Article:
The reason Mitt Romney pandered to Planned Parenthood while running for governor of Massachusetts is the same reason Al Gore professed to be pro-life when running for congress from Tennessee. It was the way to get elected, by the voters each was appealing to. A weak foundation for reliable progress from any point of view? Most certainly. Both of them shifted gears when running for president? Yeah, they had to appeal to different crowds in order to win.

But what seems to escape the author is, there is not, and never has been a solid majority of citizens and voters prepared to support an across-the-board pro-life legislative program. This isn't about an out-of-touch elite frustrating the Will of the People. This is about a variety of out-of-touch elites who have their own agendas, and a voting population that isn't strongly moved to fully endorse any of them.

Those seven Republicans obviously feel that their vote to continue funding Planned Parenthood will stand them in good stead with the voters they rely on to re-elect them. They may well be right. Remember what happened when a Republican legislative majority in South Dakota passed a law that posed a direct challenge to Roe v. Wade? The same electorate that put those legislators in office voted, 55% to45%, to repeal the law.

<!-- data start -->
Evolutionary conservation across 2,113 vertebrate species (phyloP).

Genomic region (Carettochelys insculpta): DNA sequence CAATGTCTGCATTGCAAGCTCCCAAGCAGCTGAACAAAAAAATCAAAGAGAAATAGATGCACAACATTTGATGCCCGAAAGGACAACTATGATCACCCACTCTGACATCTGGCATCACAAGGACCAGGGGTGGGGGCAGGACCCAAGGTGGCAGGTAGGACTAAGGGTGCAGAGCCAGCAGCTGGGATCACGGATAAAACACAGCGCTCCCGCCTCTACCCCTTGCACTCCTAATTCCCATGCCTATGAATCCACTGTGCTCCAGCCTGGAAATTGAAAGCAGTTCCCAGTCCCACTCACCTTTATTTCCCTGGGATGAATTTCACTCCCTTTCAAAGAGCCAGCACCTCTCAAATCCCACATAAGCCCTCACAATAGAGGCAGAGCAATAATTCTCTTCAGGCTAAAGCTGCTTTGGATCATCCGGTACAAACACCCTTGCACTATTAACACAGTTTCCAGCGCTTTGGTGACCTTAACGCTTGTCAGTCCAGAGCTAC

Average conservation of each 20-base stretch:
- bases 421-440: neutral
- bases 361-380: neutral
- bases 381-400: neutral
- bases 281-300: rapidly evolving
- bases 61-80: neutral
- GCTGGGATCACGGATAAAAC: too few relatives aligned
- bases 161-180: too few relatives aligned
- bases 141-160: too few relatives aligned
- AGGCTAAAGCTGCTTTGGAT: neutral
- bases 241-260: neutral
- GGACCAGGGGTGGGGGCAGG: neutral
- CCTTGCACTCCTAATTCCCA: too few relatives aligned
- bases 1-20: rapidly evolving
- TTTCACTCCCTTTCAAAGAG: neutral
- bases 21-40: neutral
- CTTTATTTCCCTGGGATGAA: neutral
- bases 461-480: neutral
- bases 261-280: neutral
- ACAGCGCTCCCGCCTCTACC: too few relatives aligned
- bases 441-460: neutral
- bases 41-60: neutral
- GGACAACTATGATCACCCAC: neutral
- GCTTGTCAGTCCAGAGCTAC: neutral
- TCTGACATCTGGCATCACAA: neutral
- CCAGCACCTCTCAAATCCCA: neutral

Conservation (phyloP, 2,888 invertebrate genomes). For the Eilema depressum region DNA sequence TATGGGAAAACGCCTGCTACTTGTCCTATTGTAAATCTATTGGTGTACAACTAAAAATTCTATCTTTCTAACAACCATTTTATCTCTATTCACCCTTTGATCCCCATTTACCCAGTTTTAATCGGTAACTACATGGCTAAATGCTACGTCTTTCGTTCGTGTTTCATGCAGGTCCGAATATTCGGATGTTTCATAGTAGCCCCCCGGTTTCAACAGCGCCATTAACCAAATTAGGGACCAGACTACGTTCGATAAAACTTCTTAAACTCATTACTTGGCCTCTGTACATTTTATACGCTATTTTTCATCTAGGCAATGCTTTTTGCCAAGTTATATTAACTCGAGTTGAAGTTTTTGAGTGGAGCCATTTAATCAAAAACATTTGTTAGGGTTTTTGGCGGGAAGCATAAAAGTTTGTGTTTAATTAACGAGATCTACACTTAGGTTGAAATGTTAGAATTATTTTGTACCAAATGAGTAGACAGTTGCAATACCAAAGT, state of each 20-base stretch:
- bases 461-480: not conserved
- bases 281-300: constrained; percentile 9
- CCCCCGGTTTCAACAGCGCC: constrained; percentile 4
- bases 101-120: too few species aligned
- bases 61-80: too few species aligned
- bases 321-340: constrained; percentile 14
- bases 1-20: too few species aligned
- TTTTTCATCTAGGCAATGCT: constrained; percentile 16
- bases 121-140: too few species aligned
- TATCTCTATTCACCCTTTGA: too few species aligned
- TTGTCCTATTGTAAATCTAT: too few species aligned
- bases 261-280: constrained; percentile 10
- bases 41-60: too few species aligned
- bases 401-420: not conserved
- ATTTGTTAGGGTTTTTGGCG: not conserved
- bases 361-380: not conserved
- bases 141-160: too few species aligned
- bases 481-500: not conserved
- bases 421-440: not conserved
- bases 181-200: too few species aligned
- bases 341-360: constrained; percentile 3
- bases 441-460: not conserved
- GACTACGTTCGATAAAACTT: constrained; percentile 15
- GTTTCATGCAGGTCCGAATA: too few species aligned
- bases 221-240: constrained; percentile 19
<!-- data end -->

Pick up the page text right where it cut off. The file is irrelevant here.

Those who consider themselves to be "pro-life" might as well recognize that, for all the power of lobbying organizations, particularly in crafting the fine print, without an enduring pro-life majority in the electorate, the pro-life program is not going anywhere on the statute books. That is, in my seldom humble opinion, a good thing.

The Cottage Child said...

Dear Siarlys, you wrote:

"This is about a variety of out-of-touch elites who have their own agendas, and a voting population that isn't strongly moved to fully endorse any of them."

I know we don't agree on much, but this statement is beyond argument.
Even those of us who identify as Catholic cannot agree on who is the least-not-pro-life in any given election. It's really sad.

Siarlys Jenkins said...

Maybe elections aren't the best way to resolve who is or isn't pro life, or how to be pro life. Remember the idea of limited government was that some things just aren't made better by government intervention. I know the argument "Do you want to legalize post-partum murder as well?" I know this is not one of the things we agree on. But there is a pretty overwhelming consensus on post-partum murder, and there isn't on abortion.

One benefit is that nobody's heartfelt principles would be riding on finding a political candidate, or party, or platform, to carry the day.